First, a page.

In his Essais, Montaigne suggests that “Childrens playes are not sportes, and should be deemed as their most serious actions” (Florio translation, 1603). Three hundred years later, Sigmund Freud maintains that “it would be wrong to think” that a child at play does not take his imagined “world seriously . . . The opposite of play is not what is serious but what is real” (“Creative Writers and Day-Dreaming,” 1907).
We are seeking papers that take up notions of play (broadly construed) in early modern literature from a phenomenological perspective: how can we understand play as lived experience or lived experience as play in early modern texts? Taking our cue from recent scholarly developments in historical phenomenology and in the study of affect, emotion, cognition, and design, we are looking for papers that attend seriously to play in various early modern manifestations. If play and seriousness are conjoined, as Montaigne and Freud write, what serious work does play perform, and how do play and playfulness reflect, distort, shape or create the realities they resist, enjoy, or inhabit?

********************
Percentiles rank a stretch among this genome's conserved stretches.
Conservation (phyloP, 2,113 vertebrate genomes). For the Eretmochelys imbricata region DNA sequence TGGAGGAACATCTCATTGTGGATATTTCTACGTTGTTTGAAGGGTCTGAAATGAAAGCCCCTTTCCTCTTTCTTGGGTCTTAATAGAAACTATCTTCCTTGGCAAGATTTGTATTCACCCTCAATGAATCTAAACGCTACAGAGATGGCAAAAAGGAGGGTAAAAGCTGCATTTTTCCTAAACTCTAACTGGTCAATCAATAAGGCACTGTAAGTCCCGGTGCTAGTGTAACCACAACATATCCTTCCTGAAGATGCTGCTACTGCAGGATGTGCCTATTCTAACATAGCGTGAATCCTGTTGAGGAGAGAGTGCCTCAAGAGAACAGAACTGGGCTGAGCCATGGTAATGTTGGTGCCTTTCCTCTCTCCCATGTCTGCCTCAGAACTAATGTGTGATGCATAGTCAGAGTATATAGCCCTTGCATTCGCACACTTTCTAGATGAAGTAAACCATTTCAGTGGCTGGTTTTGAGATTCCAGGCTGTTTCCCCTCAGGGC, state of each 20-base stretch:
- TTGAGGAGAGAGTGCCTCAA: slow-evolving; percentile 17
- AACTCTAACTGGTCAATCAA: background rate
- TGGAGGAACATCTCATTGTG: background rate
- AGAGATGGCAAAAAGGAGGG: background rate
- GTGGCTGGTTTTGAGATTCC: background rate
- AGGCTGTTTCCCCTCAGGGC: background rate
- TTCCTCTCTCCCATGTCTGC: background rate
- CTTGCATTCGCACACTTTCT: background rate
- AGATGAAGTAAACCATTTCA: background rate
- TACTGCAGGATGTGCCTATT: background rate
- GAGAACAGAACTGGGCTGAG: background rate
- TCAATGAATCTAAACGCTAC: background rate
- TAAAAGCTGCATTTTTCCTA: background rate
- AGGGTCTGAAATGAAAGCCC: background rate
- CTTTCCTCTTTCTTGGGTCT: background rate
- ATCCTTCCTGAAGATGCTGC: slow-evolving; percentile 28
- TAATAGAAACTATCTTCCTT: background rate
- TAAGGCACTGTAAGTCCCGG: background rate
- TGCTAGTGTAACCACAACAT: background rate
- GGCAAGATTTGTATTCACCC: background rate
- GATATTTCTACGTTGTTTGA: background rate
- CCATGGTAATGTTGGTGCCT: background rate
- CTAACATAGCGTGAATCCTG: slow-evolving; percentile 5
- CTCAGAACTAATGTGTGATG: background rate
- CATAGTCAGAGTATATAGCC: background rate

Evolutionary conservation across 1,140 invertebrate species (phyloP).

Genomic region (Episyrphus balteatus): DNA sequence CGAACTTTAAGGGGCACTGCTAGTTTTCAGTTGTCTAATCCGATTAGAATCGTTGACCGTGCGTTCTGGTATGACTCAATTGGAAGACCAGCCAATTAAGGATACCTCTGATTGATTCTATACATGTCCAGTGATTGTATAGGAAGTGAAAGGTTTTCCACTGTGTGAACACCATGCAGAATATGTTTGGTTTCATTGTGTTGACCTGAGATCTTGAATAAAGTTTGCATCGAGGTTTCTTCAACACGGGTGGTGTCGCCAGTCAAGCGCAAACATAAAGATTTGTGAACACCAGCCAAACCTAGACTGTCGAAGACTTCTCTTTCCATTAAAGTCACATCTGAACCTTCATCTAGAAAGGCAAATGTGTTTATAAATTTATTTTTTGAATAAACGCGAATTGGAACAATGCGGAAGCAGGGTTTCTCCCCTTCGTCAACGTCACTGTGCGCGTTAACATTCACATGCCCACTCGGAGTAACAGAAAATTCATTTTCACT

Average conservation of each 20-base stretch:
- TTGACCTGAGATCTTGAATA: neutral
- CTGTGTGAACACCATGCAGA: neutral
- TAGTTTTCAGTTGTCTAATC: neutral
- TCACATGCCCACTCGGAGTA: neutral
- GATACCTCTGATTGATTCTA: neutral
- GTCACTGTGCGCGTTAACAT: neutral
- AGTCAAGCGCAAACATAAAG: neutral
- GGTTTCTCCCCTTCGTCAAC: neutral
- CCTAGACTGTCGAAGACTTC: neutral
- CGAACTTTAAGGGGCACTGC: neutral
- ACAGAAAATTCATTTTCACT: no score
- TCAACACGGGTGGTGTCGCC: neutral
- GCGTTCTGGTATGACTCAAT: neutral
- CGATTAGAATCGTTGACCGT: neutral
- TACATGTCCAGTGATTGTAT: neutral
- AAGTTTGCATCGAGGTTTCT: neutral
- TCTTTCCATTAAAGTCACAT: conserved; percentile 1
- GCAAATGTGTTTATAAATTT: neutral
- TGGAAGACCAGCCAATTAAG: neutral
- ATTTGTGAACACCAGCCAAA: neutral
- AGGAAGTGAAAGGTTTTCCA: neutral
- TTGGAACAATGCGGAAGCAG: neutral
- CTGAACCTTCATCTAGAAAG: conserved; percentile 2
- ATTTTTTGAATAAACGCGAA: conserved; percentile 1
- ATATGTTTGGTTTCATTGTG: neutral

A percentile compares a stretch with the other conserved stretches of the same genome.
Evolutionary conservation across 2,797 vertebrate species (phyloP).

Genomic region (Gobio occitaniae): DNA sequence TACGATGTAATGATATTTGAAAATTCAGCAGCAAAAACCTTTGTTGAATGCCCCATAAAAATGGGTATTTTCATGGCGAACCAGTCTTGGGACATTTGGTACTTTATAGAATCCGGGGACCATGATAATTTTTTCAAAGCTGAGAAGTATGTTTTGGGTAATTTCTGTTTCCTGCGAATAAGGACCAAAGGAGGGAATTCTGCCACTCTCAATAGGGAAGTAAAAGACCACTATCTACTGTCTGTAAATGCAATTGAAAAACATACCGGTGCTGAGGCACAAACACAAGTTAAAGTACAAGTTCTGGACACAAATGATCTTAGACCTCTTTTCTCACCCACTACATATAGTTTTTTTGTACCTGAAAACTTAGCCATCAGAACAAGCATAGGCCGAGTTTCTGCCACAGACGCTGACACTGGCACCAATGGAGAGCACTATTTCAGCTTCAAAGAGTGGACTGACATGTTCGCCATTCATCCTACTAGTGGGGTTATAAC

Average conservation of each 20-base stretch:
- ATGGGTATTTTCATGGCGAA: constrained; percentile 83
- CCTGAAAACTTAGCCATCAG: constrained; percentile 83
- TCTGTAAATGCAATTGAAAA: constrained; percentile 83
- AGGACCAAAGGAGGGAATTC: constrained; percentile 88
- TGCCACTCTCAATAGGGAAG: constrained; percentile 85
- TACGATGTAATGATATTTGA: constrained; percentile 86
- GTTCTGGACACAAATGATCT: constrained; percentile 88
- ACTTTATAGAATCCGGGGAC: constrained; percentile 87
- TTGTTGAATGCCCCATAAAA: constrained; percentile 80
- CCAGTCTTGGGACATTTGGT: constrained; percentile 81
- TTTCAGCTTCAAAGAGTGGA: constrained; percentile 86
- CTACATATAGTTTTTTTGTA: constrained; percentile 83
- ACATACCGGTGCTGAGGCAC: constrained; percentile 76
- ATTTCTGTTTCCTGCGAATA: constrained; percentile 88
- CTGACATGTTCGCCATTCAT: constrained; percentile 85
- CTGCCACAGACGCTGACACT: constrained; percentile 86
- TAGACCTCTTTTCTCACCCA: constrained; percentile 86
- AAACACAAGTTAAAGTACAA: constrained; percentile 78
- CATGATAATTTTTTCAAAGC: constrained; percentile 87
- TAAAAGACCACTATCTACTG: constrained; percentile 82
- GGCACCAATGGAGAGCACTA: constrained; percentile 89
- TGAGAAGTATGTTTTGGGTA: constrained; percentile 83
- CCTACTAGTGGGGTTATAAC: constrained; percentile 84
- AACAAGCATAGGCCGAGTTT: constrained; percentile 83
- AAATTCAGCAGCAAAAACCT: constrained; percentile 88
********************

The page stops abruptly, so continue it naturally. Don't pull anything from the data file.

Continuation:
Date: March 4-5, 2016
Location: Alumni Hall (Mosher Alumni House) and McCune Conference Room (HSSB 6020)
University of California, Santa Barbara
For more information, contact the conference organizer, Kristen McCants, at firstname.lastname@example.org.
See the conference flyer here!